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“50 Best iPad Apps for Reading Disabilities”

“50 Best iPad Apps for Reading Disabilities”
“50 Best iPad Apps for Reading Disabilities” Guest Blog by Rosa Ray Whether you’re the parent of a child with a reading disability or an educator that works with learning disabled students on a daily basis, you’re undoubtedly always looking for new tools to help these bright young kids meet their potential and work through their disability. While there are numerous technologies out there that can help, perhaps one of the richest is the iPad, which offers dozens of applications designed to meet the needs of learning disabled kids and beginning readers alike. Here, we highlight just a few of the amazing apps out there that can help students with a reading disability improve their skills not only in reading, writing, and spelling, but also get a boost in confidence and learn to see school as a fun, engaging activity, not a struggle. Here are “50 Best iPad Apps for Reading Disabilities:” Helpful Tools Speak It! Fundamentals Reading Writing Spelling

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Apps for Dyslexia and Learning Disabilities Write in Style is every writer’s best friend. Smart text prediction helps you write in selectable styles, fast and without typos. Writers and bloggers can write in the style of their favorite authors. How would Jane Austen finish this sentence? There is More to iPads in the Classroom Than Apps  In a previous post, Evaluating Apps with Transformative Use of the iPad in Mind, I describe my ambivalence about teacher asking my for the “perfect” app to teach this or that. I have teachers ask me frequently about app recommendations for different subject areas.“What app could I use to teach subtraction?”“What app would you recommend for my students to practice writing?”“I want to use iPads in my Science class.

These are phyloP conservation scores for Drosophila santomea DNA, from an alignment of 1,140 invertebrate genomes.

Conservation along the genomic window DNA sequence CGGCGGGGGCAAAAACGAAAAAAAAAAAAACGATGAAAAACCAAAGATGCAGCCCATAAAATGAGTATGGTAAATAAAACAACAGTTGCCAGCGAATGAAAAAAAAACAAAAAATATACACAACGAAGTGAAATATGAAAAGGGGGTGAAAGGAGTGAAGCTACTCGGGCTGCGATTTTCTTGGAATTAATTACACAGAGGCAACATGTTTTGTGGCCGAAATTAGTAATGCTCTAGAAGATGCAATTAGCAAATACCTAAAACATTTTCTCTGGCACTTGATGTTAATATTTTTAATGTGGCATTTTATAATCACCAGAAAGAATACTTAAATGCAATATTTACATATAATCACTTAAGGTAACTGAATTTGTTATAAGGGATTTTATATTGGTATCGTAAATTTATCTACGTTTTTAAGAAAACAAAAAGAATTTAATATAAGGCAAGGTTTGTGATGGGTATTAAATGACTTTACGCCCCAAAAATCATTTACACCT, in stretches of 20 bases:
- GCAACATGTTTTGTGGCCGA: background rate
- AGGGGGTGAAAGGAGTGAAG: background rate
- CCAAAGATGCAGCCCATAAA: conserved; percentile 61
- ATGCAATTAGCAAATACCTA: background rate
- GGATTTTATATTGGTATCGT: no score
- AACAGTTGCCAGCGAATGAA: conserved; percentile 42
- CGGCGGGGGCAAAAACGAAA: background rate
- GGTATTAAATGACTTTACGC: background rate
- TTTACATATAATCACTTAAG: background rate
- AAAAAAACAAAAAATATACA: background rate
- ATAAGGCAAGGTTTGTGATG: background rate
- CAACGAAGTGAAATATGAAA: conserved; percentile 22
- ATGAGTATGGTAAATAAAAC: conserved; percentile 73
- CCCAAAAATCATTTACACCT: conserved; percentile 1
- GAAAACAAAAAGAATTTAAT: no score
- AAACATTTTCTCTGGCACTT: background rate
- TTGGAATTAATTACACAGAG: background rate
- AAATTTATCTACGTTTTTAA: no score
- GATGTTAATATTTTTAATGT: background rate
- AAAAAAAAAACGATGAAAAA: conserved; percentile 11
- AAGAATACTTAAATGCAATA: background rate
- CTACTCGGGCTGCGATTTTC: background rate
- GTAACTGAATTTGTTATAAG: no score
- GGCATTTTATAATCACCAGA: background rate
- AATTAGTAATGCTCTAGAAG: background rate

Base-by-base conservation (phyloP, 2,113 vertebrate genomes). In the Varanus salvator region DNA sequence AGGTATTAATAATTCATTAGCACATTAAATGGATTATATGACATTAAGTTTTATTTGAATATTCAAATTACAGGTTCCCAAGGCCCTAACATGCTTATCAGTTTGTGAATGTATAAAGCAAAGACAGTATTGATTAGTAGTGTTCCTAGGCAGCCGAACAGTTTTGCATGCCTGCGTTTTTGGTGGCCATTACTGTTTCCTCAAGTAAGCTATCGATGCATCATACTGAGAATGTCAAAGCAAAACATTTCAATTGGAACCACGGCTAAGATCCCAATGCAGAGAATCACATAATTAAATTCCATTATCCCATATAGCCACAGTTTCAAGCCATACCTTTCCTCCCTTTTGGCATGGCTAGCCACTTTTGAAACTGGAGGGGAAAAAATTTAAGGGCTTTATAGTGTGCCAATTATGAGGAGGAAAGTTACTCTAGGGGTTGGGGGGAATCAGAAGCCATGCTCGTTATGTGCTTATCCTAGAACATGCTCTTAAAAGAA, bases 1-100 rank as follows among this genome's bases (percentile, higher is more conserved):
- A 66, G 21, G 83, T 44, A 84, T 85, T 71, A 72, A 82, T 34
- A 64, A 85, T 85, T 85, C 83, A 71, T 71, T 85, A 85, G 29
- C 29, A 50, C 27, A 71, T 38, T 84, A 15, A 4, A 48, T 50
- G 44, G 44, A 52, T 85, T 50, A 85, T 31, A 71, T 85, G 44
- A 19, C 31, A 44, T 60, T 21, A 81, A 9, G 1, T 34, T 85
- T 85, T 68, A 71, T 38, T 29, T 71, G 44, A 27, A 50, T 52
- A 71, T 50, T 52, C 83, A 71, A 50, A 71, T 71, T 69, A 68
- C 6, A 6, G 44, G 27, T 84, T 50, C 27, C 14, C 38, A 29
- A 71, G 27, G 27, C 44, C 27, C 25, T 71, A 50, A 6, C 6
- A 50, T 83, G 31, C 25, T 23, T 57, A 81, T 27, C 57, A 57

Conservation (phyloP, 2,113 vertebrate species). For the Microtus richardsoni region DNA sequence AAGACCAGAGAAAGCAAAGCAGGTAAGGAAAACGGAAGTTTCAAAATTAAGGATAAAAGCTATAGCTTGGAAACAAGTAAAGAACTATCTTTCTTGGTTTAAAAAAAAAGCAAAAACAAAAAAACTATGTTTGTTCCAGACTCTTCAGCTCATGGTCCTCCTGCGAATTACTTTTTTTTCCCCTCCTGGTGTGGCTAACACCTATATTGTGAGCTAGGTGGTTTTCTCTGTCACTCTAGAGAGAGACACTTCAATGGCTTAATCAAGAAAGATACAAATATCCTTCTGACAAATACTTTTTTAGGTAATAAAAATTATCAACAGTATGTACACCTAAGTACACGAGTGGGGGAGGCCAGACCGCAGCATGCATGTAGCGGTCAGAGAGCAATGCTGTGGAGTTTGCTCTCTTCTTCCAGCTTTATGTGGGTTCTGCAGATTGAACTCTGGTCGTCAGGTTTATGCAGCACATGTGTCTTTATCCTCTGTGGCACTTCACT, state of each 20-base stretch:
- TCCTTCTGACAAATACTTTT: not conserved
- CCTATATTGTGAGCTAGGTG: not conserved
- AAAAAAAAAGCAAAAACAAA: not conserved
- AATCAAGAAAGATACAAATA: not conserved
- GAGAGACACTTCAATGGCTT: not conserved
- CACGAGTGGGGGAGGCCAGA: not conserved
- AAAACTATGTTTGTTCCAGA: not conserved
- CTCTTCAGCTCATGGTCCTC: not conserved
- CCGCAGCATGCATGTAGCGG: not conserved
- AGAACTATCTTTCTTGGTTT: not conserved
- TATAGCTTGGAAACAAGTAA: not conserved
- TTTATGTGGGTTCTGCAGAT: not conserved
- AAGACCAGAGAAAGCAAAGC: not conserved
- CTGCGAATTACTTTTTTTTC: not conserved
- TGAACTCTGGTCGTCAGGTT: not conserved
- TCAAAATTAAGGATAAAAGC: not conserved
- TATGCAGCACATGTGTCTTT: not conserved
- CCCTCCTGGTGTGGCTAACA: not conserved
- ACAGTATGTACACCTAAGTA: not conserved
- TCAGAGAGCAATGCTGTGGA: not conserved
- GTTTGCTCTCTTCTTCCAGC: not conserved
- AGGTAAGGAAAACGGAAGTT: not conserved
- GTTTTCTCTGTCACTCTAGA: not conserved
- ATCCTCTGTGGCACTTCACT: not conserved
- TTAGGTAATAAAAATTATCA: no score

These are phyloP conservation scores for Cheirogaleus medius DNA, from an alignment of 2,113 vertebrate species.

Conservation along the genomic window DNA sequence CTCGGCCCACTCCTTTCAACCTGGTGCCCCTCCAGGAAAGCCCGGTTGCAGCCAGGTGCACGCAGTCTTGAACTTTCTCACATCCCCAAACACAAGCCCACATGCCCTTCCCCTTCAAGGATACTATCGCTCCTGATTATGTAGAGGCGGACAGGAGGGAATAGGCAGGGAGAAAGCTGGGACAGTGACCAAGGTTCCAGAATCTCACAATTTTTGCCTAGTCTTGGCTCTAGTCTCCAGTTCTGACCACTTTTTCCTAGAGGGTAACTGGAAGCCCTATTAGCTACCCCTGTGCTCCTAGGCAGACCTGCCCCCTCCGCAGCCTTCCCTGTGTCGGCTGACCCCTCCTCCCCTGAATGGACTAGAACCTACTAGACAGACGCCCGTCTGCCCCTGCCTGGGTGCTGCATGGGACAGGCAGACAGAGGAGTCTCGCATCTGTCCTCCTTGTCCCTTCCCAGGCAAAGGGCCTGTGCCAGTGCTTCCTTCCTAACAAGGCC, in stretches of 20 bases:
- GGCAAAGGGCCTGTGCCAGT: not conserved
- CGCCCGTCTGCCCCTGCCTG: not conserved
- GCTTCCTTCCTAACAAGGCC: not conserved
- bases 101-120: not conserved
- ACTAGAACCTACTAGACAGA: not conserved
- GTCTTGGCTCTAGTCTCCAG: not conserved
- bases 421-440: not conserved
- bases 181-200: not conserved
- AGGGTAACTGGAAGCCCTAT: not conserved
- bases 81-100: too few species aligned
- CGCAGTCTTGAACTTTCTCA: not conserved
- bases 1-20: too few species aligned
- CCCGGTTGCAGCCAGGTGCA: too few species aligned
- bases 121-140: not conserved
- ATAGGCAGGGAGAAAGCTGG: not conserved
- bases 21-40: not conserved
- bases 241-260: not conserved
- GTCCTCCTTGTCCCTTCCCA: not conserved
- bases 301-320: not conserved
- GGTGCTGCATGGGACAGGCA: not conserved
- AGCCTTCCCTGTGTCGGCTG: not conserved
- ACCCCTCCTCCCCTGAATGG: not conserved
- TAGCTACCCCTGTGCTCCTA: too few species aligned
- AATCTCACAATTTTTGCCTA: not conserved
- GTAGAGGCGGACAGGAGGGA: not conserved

14 Expert-Recommended iPad Autism Apps Using apps for kids with Autism Spectrum Disorder (ASD) can be useful for learning and social development, according to Dena Aucoin, M.Ed., the Assistant Academic Chair in the Educational Studies program at Kaplan University. "[They allow] for learning to take place in many environments, which helps aid in generalization of the attainment of skills," she told Parenting.com. "For example, if we are only teaching the skill of greeting others in the classroom, we may see less success when attempting to greet others at the grocery store." More from Parenting: 11 Books for Kids on the Autism Spectrum "[They] can be helpful to provide visual supports, to provide structure, a schedule, and language or pictures to facilitate communication," adds Patricia Aguayo, MD, MPH, Medical Director Autism Services, Child and Adolescent Psychiatrist at Hospital for Special Care. Aucoin adds, "Anyone can make an app so do a little research.